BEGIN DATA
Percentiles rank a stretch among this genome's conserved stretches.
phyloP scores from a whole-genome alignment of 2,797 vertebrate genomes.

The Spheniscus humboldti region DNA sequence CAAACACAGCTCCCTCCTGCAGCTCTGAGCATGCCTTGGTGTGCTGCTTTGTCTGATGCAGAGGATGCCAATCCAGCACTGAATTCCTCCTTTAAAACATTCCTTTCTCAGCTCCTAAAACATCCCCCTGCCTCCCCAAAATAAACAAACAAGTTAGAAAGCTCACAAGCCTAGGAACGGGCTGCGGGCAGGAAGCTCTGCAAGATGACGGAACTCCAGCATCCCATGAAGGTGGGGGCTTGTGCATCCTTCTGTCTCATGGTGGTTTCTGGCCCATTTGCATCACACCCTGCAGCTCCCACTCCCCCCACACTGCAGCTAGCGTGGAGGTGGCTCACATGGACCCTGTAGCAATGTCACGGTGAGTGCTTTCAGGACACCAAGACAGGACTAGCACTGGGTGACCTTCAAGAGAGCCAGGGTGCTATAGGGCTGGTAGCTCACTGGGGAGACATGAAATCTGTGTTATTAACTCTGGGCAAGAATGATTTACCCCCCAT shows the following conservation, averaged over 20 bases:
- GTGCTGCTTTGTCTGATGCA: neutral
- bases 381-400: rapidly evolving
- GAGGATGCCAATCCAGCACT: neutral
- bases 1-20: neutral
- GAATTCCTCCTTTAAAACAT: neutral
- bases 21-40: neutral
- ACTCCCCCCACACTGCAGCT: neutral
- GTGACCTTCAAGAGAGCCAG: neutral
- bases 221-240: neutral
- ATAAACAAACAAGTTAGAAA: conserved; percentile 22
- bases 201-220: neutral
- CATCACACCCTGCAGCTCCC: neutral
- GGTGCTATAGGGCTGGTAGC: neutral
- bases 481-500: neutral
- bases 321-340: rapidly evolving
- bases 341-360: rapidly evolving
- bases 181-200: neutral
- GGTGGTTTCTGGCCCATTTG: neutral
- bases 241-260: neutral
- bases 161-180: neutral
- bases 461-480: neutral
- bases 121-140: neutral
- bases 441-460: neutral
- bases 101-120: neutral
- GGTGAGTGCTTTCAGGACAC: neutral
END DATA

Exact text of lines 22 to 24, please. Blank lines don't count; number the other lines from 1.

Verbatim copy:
- bases 241-260: neutral
- bases 161-180: neutral
- bases 461-480: neutral